A Q&A with Jesse Lundy, Our Best Advocate for Live Music on the Main Line

Editorial director Hobart Rowland talks to the man behind the music at Point Entertainment.

One of the things I look forward to most about our Best of the Main Line & Western Suburbs issue is the opportunity to spotlight local folks whose great work has gone largely unrecognized. And Jesse Lundy certainly falls into that category.

I first met Lundy 17 years ago, when I was managing editor at Philadelphia Weekly and he was working with live-music visionary Richard Kardon at the Point in Bryn Mawr. The venue has long since closed, but Point Entertainment continues to bring top-caliber touring acts to our area—many of them performing at the now-thriving Ardmore Music Hall, easily one of the best small venues in the region.

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I recently caught up with Lundy, our Best Advocate for Live Music on the Main Line, to find out more about what fuels his passion for the great work he does.

MLT: How did your upbringing influence what you do now?

JL: I was actually born in Philadelphia but largely raised in rural Maine, where I lived until my dad suggested I come here and go to high school at Lower Merion in 1985. My mom and stepfather turned me on to great music by Doug Sahm, Bob Dylan, the Beatles and David Bromberg. Back here, Dad gave me Hard Again by Muddy Waters and Dylan’s Blonde on Blonde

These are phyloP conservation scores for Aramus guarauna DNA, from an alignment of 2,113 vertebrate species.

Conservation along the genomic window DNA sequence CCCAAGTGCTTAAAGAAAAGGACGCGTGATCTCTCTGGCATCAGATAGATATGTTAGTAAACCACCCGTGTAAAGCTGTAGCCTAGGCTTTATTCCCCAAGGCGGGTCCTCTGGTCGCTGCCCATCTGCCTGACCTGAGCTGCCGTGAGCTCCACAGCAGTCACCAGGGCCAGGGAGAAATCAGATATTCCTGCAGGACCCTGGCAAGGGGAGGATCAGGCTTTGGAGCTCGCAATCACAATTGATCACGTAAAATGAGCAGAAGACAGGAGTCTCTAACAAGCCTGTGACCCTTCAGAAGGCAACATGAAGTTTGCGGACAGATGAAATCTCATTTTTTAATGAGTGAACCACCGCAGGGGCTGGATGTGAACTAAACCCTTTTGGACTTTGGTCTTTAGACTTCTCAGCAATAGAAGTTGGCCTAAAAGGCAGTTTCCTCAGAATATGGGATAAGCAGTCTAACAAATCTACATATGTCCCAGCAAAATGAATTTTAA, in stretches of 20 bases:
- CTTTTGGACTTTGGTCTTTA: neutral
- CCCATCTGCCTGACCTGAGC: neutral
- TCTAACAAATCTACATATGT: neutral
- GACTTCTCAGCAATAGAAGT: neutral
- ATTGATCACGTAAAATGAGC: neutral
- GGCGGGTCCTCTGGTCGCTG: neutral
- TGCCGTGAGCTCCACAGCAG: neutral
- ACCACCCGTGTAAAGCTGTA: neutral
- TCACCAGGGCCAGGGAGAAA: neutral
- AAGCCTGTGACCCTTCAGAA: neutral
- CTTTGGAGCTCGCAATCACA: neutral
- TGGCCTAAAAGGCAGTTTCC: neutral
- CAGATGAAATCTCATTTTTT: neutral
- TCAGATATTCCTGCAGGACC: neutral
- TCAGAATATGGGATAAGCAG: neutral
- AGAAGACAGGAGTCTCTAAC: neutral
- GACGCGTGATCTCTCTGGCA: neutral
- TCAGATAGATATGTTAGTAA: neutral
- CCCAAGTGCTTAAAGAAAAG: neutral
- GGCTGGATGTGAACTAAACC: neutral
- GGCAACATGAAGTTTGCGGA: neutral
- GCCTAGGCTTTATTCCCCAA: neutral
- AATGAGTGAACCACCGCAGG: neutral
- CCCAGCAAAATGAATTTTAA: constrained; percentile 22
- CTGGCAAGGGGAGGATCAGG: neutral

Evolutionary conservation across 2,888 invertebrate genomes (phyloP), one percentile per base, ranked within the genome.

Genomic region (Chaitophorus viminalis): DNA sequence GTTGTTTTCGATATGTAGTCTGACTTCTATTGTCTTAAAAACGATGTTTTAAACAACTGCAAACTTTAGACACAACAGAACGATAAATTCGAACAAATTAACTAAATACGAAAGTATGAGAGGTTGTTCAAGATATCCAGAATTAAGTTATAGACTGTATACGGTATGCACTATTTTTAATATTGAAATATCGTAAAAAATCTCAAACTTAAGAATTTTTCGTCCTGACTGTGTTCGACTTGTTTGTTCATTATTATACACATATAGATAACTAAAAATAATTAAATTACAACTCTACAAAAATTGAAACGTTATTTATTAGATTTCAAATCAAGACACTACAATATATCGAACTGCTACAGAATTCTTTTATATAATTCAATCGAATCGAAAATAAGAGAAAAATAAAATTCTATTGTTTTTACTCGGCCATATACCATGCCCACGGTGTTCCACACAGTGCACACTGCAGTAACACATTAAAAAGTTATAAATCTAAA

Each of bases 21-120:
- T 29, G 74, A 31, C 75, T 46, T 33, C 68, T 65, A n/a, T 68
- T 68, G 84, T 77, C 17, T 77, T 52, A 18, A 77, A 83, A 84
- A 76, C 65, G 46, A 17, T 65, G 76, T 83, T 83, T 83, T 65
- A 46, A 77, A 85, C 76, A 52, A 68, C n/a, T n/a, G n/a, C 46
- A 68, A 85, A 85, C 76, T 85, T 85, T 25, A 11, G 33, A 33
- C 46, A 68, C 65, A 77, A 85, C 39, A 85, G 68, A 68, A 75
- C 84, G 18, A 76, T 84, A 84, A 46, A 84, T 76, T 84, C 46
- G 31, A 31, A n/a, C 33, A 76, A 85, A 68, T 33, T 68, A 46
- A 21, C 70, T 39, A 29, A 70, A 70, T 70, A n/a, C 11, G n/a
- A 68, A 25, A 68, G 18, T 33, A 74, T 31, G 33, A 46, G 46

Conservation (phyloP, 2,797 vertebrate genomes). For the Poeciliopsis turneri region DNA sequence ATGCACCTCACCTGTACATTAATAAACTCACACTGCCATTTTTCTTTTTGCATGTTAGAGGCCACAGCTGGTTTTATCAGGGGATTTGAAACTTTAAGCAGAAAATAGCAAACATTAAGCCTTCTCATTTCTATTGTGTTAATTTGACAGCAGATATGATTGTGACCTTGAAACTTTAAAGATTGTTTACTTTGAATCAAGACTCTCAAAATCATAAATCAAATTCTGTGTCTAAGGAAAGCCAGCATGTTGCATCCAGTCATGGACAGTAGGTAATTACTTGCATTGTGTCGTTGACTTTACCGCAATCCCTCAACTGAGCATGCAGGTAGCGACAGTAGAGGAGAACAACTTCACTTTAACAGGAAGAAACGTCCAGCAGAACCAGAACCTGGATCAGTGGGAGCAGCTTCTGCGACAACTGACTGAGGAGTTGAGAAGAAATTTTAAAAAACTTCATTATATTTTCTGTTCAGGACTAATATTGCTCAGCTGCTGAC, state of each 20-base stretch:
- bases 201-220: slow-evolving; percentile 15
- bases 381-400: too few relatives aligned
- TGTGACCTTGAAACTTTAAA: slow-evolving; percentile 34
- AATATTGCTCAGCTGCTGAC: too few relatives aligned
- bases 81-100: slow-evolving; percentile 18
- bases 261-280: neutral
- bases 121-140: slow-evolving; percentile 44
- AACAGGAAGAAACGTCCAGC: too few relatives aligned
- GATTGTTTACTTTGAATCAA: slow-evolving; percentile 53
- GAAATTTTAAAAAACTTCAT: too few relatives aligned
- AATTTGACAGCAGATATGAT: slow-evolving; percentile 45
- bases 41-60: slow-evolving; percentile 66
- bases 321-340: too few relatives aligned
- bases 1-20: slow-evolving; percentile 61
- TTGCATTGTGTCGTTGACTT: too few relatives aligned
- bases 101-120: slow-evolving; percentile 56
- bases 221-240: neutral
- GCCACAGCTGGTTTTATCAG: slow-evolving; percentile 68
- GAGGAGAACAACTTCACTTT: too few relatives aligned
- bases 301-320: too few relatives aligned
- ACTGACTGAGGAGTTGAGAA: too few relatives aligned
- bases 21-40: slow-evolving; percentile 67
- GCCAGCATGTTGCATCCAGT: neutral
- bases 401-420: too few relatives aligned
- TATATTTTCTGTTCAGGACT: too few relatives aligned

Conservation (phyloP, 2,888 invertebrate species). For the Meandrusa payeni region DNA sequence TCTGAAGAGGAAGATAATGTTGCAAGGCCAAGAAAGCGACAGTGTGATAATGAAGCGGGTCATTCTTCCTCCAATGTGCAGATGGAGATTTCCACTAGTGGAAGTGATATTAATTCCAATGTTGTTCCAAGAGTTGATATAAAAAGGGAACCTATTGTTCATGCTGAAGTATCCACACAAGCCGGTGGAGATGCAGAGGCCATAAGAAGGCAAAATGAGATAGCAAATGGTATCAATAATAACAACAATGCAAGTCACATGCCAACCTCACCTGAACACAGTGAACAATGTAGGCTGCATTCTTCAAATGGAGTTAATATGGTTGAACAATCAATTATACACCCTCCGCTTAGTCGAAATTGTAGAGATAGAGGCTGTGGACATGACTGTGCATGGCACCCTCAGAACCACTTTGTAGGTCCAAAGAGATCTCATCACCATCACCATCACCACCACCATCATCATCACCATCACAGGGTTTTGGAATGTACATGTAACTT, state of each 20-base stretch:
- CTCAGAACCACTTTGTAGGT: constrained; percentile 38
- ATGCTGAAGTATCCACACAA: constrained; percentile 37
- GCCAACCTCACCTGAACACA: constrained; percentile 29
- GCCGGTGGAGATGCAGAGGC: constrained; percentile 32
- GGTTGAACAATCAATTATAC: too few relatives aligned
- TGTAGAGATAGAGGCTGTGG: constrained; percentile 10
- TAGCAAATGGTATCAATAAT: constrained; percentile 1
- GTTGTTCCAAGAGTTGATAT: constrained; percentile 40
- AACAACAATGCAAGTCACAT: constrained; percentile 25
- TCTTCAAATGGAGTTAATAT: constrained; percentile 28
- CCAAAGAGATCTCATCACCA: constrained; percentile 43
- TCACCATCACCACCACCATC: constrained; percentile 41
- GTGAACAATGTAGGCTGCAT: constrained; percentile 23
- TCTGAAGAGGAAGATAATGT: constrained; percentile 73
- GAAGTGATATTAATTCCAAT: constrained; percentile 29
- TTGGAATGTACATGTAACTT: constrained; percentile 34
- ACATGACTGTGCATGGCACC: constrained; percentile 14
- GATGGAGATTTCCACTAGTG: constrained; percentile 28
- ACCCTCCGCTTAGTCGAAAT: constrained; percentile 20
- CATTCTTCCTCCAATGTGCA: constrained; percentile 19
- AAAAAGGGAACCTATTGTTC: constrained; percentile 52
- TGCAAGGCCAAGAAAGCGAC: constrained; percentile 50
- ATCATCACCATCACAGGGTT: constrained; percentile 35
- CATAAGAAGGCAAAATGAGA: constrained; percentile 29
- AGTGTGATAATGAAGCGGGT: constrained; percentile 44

MLT: How did you first start booking shows here?

JL: I was lucky enough to work with Larry Ahearn, who booked the original Main Point. When I started with him at New Park Entertainment in 1997 and booking shows at the Point, I had a great resource to learn what had worked there in the past. It was [Electric Factory Concerts’] Sid Payne who encouraged me to work with Rich Kardon, as most of my shows really belonged in a nice, seated listening room.

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Hobart Rowland

Lundy at Ardmore Music Hall//photo by tessa marie images

MLT: What are your most memorable Main Line shows?

JL: I’d have to say Sam Phillips in June 2004. We sold out two shows easily. I’d also mention having Norah Jones play for a $10 ticket, or the Avett Brothers as an opening act. 

MLT: You’ve been so committed to this area. Why stick around?

JL: I’ve always felt comfortable on my home turf. Philly is, in my opinion, the most competitive market in the country. When I talk to other promoters around the country, they can’t believe what we have to deal with here—and it’s certainly not getting any easier. But we’re lucky because we have a station like WXPN driving audiences to see new artists. 

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MLT: Any thoughts on the future of live music on the Main Line—and Ardmore Music Hall’s role in it?

JL: I think the new owners of AMH, Tom Linquist and Chris Perella, are going to turn that into an empire. Look at that Dr. John show on July 19—wow! 

This year’s Best of the Main Line & Western Suburbs Party will be held Thursday, July 23, at Drexelbrook. Click here for tickets and more info.

Our Best of the Main Line & Western Suburbs Party is July 25!